Investing in your hometown
It’s hard to miss the messaging this holiday season when it comes to where to spend your
Among the various campaigns to support local businesses, the four local chambers of commerce
recently launched our Hometown Holiday campaign.
Thanks to local advertising agency Outpost379, you will be hit with promotion for shopping local when you listen to the radio, watch television, read the newspaper, or go online. It’s on billboards and at local events.
We’ve been asking a lot of this community when it comes to supporting local businesses and we have been blown away by the response. Local support is critical.
But supporting local businesses is not just a temporary measure to do our part locally in a global health crisis.
Our Hometown Holiday campaign is just the beginning as we build momentum with our new regional partnership between ourselves, Kawartha Chamber of Commerce and Tourism, Havelock Chamber of
Commerce, and Millbrook & District Chamber of Commerce. We also have the support of local
agencies and organizations that work to enhance the local business community.
We’re kicking things off with a holiday shopping campaign, but supporting local means much more. Our community is full of amazing opportunities to be entertained with a vibrant arts and culture scene, relax with a staycation, and enjoy some of the finest culinary offerings out there. We have some amazing locally manufactured goods, locally grown and raised food, and creative makers. We have local trades and
homebuilders, local real estate agents and automotive dealers, and local accountants and lawyers. This list goes on, but supporting local covers everything from picking up presents to taking courses to building a house.
Small and medium-sized business:
• Employ almost 90% of Canada’s private sector workforce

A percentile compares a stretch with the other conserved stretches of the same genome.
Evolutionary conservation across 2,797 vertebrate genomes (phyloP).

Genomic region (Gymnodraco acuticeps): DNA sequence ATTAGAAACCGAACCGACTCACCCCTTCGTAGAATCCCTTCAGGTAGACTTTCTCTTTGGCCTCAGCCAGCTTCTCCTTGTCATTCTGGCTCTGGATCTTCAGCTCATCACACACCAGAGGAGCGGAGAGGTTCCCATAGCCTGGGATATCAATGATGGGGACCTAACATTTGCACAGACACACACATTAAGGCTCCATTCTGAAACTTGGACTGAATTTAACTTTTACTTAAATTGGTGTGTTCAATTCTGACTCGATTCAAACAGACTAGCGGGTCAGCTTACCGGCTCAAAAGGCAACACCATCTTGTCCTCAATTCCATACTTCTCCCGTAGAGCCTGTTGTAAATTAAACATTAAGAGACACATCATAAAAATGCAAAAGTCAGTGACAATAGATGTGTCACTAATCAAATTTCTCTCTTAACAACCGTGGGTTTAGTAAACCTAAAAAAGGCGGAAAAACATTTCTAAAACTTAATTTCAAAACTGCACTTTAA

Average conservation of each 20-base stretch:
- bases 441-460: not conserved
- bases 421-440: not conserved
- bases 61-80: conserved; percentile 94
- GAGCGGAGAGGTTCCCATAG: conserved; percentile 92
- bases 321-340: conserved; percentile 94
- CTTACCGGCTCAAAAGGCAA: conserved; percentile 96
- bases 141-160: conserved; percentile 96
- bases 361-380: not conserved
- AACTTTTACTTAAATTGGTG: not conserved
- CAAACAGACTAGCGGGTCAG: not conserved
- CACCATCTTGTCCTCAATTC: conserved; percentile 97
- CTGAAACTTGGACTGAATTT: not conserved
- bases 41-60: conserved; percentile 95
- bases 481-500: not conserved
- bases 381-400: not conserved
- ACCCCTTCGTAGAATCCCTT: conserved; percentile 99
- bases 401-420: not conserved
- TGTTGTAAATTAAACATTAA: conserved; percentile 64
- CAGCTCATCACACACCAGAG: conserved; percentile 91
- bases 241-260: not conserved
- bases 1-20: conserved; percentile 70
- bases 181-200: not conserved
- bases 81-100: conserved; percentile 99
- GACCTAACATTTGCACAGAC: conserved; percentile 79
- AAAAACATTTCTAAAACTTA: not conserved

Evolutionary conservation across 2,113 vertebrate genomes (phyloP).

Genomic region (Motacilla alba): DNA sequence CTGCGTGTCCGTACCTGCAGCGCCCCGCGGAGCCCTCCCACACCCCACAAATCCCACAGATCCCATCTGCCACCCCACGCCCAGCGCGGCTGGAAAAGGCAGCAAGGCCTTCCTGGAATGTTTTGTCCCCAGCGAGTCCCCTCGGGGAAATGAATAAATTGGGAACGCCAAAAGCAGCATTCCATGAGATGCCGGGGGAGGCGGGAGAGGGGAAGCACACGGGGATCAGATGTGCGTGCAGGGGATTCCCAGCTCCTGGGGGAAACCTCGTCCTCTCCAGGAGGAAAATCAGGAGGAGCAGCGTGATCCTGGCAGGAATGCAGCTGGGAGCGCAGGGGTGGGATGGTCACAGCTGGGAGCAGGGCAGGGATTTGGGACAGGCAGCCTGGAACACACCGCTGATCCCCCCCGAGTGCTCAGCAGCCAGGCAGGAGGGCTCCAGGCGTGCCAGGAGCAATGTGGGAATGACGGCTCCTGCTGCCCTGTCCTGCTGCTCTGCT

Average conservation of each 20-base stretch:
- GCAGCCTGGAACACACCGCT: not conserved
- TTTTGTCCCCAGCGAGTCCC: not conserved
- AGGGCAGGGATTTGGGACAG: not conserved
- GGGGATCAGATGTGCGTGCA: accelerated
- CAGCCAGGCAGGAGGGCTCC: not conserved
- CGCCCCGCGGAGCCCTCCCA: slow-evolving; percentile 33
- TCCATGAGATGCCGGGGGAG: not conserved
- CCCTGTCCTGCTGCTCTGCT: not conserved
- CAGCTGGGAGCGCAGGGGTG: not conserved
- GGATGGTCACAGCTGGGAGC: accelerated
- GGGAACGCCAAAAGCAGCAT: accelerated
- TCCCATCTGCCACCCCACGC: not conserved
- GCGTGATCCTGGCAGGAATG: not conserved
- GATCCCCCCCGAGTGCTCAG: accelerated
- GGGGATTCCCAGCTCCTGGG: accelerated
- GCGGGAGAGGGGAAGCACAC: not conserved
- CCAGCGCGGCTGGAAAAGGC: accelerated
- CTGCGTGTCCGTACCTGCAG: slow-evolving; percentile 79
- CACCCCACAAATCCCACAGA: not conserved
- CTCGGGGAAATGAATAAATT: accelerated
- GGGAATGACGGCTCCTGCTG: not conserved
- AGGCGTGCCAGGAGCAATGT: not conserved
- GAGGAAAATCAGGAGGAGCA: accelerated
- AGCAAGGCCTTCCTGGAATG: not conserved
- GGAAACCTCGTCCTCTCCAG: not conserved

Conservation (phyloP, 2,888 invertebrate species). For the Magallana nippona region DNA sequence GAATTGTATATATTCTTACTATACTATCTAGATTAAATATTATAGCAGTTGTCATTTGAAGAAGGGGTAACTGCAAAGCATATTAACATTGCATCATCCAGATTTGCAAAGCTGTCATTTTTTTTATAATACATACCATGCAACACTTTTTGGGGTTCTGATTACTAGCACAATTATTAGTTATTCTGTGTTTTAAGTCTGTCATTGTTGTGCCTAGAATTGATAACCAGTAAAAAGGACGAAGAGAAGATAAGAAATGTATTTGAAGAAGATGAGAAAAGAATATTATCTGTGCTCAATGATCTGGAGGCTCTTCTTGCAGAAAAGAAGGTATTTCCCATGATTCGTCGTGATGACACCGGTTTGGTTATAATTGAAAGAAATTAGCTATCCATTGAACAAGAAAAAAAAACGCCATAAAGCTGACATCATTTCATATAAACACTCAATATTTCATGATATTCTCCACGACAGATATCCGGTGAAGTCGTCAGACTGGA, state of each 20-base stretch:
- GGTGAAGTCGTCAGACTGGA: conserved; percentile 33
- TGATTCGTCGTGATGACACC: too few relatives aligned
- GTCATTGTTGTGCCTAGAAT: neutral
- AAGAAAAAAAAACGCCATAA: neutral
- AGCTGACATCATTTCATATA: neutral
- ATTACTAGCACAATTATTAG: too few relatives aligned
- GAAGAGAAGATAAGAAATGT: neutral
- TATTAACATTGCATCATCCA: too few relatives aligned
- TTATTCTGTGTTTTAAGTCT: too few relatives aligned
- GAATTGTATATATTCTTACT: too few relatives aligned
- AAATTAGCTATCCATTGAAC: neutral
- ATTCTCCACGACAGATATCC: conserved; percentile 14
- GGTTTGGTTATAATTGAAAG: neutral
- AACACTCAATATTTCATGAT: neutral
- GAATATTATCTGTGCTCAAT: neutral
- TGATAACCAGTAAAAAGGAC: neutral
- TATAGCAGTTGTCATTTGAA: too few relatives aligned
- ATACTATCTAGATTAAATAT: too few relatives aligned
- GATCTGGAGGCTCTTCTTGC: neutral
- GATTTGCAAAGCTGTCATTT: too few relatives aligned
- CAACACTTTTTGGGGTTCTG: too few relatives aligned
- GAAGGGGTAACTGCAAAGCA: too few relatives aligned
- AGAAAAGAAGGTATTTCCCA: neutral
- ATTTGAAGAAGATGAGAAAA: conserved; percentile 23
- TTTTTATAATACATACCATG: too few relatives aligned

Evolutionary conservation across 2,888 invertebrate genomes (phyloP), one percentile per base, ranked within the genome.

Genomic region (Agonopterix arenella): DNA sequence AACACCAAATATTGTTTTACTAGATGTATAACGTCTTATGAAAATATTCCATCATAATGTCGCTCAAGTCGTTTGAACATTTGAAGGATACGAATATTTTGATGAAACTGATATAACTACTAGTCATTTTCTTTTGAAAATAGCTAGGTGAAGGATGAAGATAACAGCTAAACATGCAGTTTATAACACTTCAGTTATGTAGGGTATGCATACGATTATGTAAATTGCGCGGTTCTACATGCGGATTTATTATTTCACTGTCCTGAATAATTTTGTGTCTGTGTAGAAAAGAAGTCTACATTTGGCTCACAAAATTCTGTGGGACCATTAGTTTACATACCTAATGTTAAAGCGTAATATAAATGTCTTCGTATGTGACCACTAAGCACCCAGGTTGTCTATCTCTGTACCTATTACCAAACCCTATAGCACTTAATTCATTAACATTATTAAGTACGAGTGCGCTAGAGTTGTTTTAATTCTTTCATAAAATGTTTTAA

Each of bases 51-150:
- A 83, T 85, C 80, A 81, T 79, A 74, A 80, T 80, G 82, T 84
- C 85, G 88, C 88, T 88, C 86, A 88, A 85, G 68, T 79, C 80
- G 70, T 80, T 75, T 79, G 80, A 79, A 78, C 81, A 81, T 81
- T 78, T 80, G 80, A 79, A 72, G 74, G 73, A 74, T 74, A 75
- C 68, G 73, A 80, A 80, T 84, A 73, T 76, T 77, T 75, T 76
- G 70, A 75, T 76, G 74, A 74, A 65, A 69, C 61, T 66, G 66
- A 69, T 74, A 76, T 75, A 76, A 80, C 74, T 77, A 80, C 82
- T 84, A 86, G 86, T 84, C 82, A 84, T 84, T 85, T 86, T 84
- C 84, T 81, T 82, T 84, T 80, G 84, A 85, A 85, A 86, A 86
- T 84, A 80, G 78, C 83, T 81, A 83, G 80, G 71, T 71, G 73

• Account for 30% of Canada’s GDP
• Are twice as likely to be lead or co-lead by a woman (1 in 3)
Thanks to the rapid adaption and reinvestment of businesses, supporting local has grown to have a
significant online presence.
In a time of supply chain disruptions, shipping delays and travel restrictions, the opportunity to spend
locally offers a less-hassle approach to getting what you want when you want it.
More than anything, supporting local business is an investment. It’s estimated that $68 of every $100 spent at a locally owned business stays in the community. That’s money that goes into taxes to pay for our services and infrastructure. It goes into wages that circulate back into spending on local goods and services. It goes into business supports from legal and accounting work to repairs and renovations. It is reinvested in cultural events, sports teams and social programs in our community.
There are different degrees of local and opinions on what defines it. Not every business and product can have a regional supply chain. Opinions aside, we can say definitively that spending your money with a business that employs people locally — whether it’s an independent, franchise or chain — is better for the community than the alternative.
Shop local and make this a hometown holiday.
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